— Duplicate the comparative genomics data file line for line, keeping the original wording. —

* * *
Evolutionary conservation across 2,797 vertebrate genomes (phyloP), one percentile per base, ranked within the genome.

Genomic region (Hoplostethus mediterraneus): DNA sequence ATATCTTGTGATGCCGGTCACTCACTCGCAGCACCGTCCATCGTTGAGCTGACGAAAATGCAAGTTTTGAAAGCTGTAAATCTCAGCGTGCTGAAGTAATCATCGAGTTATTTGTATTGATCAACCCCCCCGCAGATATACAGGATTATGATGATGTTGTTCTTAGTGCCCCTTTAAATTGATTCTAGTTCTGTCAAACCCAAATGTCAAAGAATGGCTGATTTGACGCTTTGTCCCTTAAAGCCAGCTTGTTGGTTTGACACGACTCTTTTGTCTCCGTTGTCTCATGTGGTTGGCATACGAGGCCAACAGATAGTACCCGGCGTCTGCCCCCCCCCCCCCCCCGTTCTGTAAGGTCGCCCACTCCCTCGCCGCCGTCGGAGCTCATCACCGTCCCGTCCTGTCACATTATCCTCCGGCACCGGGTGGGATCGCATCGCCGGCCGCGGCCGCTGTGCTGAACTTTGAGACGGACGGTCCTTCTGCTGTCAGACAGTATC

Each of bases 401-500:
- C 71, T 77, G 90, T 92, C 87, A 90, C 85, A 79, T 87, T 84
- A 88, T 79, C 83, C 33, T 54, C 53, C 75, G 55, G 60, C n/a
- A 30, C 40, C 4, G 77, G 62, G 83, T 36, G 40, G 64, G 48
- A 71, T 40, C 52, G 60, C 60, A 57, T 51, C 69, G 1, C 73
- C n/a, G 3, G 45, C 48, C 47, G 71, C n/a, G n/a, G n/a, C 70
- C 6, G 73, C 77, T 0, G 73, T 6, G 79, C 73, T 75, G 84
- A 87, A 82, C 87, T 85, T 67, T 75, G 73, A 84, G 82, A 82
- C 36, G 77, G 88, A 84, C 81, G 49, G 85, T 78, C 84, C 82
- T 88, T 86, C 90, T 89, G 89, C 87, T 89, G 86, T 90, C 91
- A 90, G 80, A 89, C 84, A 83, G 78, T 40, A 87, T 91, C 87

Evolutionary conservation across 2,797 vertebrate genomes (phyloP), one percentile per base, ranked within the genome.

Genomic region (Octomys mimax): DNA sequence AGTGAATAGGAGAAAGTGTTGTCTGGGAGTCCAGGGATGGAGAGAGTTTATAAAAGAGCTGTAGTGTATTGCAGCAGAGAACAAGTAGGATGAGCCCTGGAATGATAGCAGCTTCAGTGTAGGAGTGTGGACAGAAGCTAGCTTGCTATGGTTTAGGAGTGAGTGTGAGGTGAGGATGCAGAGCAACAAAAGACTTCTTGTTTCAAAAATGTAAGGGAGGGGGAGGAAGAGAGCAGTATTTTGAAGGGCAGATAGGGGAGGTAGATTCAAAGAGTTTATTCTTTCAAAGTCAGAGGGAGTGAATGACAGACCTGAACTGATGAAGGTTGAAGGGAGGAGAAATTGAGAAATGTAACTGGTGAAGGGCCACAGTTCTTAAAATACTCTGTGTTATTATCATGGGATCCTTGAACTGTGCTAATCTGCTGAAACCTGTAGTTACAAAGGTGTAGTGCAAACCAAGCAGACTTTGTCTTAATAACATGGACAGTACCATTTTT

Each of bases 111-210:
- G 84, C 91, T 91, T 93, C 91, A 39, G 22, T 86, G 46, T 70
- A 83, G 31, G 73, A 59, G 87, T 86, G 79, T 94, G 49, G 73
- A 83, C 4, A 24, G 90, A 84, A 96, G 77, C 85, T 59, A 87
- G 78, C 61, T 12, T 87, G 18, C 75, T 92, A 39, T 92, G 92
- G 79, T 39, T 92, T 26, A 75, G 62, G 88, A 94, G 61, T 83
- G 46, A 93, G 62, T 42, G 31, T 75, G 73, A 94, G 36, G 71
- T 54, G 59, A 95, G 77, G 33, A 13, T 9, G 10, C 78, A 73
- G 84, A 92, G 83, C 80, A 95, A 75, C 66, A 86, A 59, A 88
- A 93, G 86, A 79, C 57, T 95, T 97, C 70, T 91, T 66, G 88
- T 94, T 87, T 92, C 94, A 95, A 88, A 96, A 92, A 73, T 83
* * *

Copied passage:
Evolutionary conservation across 2,797 vertebrate genomes (phyloP), one percentile per base, ranked within the genome.

Genomic region (Hoplostethus mediterraneus): DNA sequence ATATCTTGTGATGCCGGTCACTCACTCGCAGCACCGTCCATCGTTGAGCTGACGAAAATGCAAGTTTTGAAAGCTGTAAATCTCAGCGTGCTGAAGTAATCATCGAGTTATTTGTATTGATCAACCCCCCCGCAGATATACAGGATTATGATGATGTTGTTCTTAGTGCCCCTTTAAATTGATTCTAGTTCTGTCAAACCCAAATGTCAAAGAATGGCTGATTTGACGCTTTGTCCCTTAAAGCCAGCTTGTTGGTTTGACACGACTCTTTTGTCTCCGTTGTCTCATGTGGTTGGCATACGAGGCCAACAGATAGTACCCGGCGTCTGCCCCCCCCCCCCCCCCGTTCTGTAAGGTCGCCCACTCCCTCGCCGCCGTCGGAGCTCATCACCGTCCCGTCCTGTCACATTATCCTCCGGCACCGGGTGGGATCGCATCGCCGGCCGCGGCCGCTGTGCTGAACTTTGAGACGGACGGTCCTTCTGCTGTCAGACAGTATC

Each of bases 401-500:
- C 71, T 77, G 90, T 92, C 87, A 90, C 85, A 79, T 87, T 84
- A 88, T 79, C 83, C 33, T 54, C 53, C 75, G 55, G 60, C n/a
- A 30, C 40, C 4, G 77, G 62, G 83, T 36, G 40, G 64, G 48
- A 71, T 40, C 52, G 60, C 60, A 57, T 51, C 69, G 1, C 73
- C n/a, G 3, G 45, C 48, C 47, G 71, C n/a, G n/a, G n/a, C 70
- C 6, G 73, C 77, T 0, G 73, T 6, G 79, C 73, T 75, G 84
- A 87, A 82, C 87, T 85, T 67, T 75, G 73, A 84, G 82, A 82
- C 36, G 77, G 88, A 84, C 81, G 49, G 85, T 78, C 84, C 82
- T 88, T 86, C 90, T 89, G 89, C 87, T 89, G 86, T 90, C 91
- A 90, G 80, A 89, C 84, A 83, G 78, T 40, A 87, T 91, C 87

Evolutionary conservation across 2,797 vertebrate genomes (phyloP), one percentile per base, ranked within the genome.

Genomic region (Octomys mimax): DNA sequence AGTGAATAGGAGAAAGTGTTGTCTGGGAGTCCAGGGATGGAGAGAGTTTATAAAAGAGCTGTAGTGTATTGCAGCAGAGAACAAGTAGGATGAGCCCTGGAATGATAGCAGCTTCAGTGTAGGAGTGTGGACAGAAGCTAGCTTGCTATGGTTTAGGAGTGAGTGTGAGGTGAGGATGCAGAGCAACAAAAGACTTCTTGTTTCAAAAATGTAAGGGAGGGGGAGGAAGAGAGCAGTATTTTGAAGGGCAGATAGGGGAGGTAGATTCAAAGAGTTTATTCTTTCAAAGTCAGAGGGAGTGAATGACAGACCTGAACTGATGAAGGTTGAAGGGAGGAGAAATTGAGAAATGTAACTGGTGAAGGGCCACAGTTCTTAAAATACTCTGTGTTATTATCATGGGATCCTTGAACTGTGCTAATCTGCTGAAACCTGTAGTTACAAAGGTGTAGTGCAAACCAAGCAGACTTTGTCTTAATAACATGGACAGTACCATTTTT

Each of bases 111-210:
- G 84, C 91, T 91, T 93, C 91, A 39, G 22, T 86, G 46, T 70
- A 83, G 31, G 73, A 59, G 87, T 86, G 79, T 94, G 49, G 73
- A 83, C 4, A 24, G 90, A 84, A 96, G 77, C 85, T 59, A 87
- G 78, C 61, T 12, T 87, G 18, C 75, T 92, A 39, T 92, G 92
- G 79, T 39, T 92, T 26, A 75, G 62, G 88, A 94, G 61, T 83
- G 46, A 93, G 62, T 42, G 31, T 75, G 73, A 94, G 36, G 71
- T 54, G 59, A 95, G 77, G 33, A 13, T 9, G 10, C 78, A 73
- G 84, A 92, G 83, C 80, A 95, A 75, C 66, A 86, A 59, A 88
- A 93, G 86, A 79, C 57, T 95, T 97, C 70, T 91, T 66, G 88
- T 94, T 87, T 92, C 94, A 95, A 88, A 96, A 92, A 73, T 83